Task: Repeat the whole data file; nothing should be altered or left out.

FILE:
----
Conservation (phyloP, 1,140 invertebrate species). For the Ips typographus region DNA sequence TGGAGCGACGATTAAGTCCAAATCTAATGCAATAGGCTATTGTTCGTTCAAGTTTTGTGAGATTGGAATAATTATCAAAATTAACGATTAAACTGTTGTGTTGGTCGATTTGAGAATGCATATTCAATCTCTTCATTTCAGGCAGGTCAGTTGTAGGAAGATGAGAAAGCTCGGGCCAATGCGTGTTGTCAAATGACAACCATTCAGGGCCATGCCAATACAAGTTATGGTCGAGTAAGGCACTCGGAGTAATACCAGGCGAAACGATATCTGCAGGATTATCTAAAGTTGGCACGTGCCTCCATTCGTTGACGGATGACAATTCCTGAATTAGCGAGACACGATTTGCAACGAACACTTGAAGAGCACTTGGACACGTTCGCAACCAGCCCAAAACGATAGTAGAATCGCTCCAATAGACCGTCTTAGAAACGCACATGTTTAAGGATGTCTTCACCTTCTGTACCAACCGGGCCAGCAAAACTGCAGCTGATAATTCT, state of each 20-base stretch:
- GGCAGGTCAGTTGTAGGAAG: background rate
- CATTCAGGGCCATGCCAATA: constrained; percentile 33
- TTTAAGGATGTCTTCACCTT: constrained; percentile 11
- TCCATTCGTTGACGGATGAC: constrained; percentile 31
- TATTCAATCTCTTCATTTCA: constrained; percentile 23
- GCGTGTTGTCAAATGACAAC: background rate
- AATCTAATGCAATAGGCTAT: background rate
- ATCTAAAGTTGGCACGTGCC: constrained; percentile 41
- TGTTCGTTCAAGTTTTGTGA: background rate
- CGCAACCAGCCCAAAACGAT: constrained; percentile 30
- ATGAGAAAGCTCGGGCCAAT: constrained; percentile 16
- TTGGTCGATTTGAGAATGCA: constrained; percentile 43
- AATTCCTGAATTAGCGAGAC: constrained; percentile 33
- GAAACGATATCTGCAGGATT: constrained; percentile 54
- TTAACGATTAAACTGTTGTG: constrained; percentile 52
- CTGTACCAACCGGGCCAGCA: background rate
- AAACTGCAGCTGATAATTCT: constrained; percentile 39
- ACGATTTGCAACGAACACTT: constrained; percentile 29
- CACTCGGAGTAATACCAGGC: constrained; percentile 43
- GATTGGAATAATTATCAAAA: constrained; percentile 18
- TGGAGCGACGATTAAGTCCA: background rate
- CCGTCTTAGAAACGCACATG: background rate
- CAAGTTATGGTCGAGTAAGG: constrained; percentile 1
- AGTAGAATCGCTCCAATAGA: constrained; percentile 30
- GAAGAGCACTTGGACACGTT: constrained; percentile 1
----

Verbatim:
Conservation (phyloP, 1,140 invertebrate species). For the Ips typographus region DNA sequence TGGAGCGACGATTAAGTCCAAATCTAATGCAATAGGCTATTGTTCGTTCAAGTTTTGTGAGATTGGAATAATTATCAAAATTAACGATTAAACTGTTGTGTTGGTCGATTTGAGAATGCATATTCAATCTCTTCATTTCAGGCAGGTCAGTTGTAGGAAGATGAGAAAGCTCGGGCCAATGCGTGTTGTCAAATGACAACCATTCAGGGCCATGCCAATACAAGTTATGGTCGAGTAAGGCACTCGGAGTAATACCAGGCGAAACGATATCTGCAGGATTATCTAAAGTTGGCACGTGCCTCCATTCGTTGACGGATGACAATTCCTGAATTAGCGAGACACGATTTGCAACGAACACTTGAAGAGCACTTGGACACGTTCGCAACCAGCCCAAAACGATAGTAGAATCGCTCCAATAGACCGTCTTAGAAACGCACATGTTTAAGGATGTCTTCACCTTCTGTACCAACCGGGCCAGCAAAACTGCAGCTGATAATTCT, state of each 20-base stretch:
- GGCAGGTCAGTTGTAGGAAG: background rate
- CATTCAGGGCCATGCCAATA: constrained; percentile 33
- TTTAAGGATGTCTTCACCTT: constrained; percentile 11
- TCCATTCGTTGACGGATGAC: constrained; percentile 31
- TATTCAATCTCTTCATTTCA: constrained; percentile 23
- GCGTGTTGTCAAATGACAAC: background rate
- AATCTAATGCAATAGGCTAT: background rate
- ATCTAAAGTTGGCACGTGCC: constrained; percentile 41
- TGTTCGTTCAAGTTTTGTGA: background rate
- CGCAACCAGCCCAAAACGAT: constrained; percentile 30
- ATGAGAAAGCTCGGGCCAAT: constrained; percentile 16
- TTGGTCGATTTGAGAATGCA: constrained; percentile 43
- AATTCCTGAATTAGCGAGAC: constrained; percentile 33
- GAAACGATATCTGCAGGATT: constrained; percentile 54
- TTAACGATTAAACTGTTGTG: constrained; percentile 52
- CTGTACCAACCGGGCCAGCA: background rate
- AAACTGCAGCTGATAATTCT: constrained; percentile 39
- ACGATTTGCAACGAACACTT: constrained; percentile 29
- CACTCGGAGTAATACCAGGC: constrained; percentile 43
- GATTGGAATAATTATCAAAA: constrained; percentile 18
- TGGAGCGACGATTAAGTCCA: background rate
- CCGTCTTAGAAACGCACATG: background rate
- CAAGTTATGGTCGAGTAAGG: constrained; percentile 1
- AGTAGAATCGCTCCAATAGA: constrained; percentile 30
- GAAGAGCACTTGGACACGTT: constrained; percentile 1